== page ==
Wednesday, August 11, 2010

Balance of Trade

The commerce department reported yesterday a increase in the Trade Deficiet yesterday to $49.9 billion for the month of June.   As a number, it doesn't look like a very good one, and based on the reaction of the equities market yesterday and today's open, it appears to be a number the market doesn't like.  

Looking at a news article like this doesn't give the whole perspective of what this number really means.   The US Census Bureau website publishes these number historically and can be found on .

I put together the following graphs to see how this number has trended historically.   The first graph shows the historical exports vs imports since 1992. The graph shows a steady increase in the trade deficit over this time period.   It is interesting to see just how severe the 2008/2009 time period was with a sharp decline in trade.   The 2010 numbers are extrapolated from the first 6 months of the year, but indicate a significant rebound from the previous years. 

The trade balance numbers are also reported showing a breakdown between Goods and Services.   Goods are defined as tangible objects that increase the utility of the purchaser.   Services are defined as activities where the buyer typically doesn't obtain the exclusive ownership of the activity, but obtains economic value from the use of the service.   The next graph shows historically trade balance broken out by these two catagories.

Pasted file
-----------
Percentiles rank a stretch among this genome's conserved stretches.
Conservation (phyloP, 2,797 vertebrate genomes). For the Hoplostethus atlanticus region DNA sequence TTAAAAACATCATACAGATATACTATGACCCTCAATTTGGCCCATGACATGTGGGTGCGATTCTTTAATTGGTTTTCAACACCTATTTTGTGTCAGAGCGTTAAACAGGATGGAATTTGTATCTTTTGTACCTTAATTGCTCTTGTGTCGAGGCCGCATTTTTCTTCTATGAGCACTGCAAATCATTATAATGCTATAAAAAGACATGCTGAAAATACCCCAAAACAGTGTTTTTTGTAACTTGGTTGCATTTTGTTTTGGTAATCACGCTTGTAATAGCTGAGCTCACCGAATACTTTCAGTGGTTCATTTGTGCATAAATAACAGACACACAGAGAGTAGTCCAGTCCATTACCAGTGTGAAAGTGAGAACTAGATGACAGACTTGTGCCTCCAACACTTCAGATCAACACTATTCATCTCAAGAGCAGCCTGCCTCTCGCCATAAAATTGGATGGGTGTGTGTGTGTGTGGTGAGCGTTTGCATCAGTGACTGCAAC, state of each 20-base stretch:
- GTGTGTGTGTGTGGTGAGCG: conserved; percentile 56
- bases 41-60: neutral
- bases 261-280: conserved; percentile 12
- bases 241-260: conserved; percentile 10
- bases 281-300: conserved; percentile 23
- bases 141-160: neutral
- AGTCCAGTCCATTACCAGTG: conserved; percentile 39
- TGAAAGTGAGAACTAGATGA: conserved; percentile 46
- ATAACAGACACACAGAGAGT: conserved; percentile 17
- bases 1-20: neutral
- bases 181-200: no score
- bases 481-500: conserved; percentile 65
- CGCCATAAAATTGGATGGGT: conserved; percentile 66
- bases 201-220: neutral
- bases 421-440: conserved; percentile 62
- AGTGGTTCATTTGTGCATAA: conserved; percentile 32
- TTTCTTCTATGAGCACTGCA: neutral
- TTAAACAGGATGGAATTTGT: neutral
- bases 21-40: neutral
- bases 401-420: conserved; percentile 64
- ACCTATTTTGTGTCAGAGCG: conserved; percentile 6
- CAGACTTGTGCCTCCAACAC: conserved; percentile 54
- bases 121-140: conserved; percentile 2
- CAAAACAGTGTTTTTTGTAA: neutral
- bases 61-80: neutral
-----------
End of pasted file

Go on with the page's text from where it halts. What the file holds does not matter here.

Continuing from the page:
The data shows that the US has been an historical net exporter of Services and a net importer of Goods.  

The data in the next graph shows historically the trend with Services.   The graph shows a significant increase in Service exports throughout the last decade.

While it is very tempting to draw conclusions from this data, it  is  probably necessary to look at the components of trade to get a better understanding of good investment opportunities.    It is clear that that the US strength in the global markets lies in the Services sector, which seems logical.   American's ability to sell it's intellectual capital is something that you would expect from a highly educated and productive society.   The fact that we are a net importer of Goods would indicate that manufacturing is a lower value activity that is best supplied by developing societies with cheaper labor forces.   

The arguement that the US has to 'make things' to be competitive is a very popular one.   While the US has shown a strong competitiveness in offering high value services to the rest of the world, the fact that we spend that capital and more on the things we need in this country doesn't leave us with a good feeling about our economic future.   Does the US have to be be more competitive in the Goods sector to get us on an equal footing, or can Services be increased to make up the difference?   Can our Services capabilities be used within our country to do that.

There is much more to the numbers.   More to follow.

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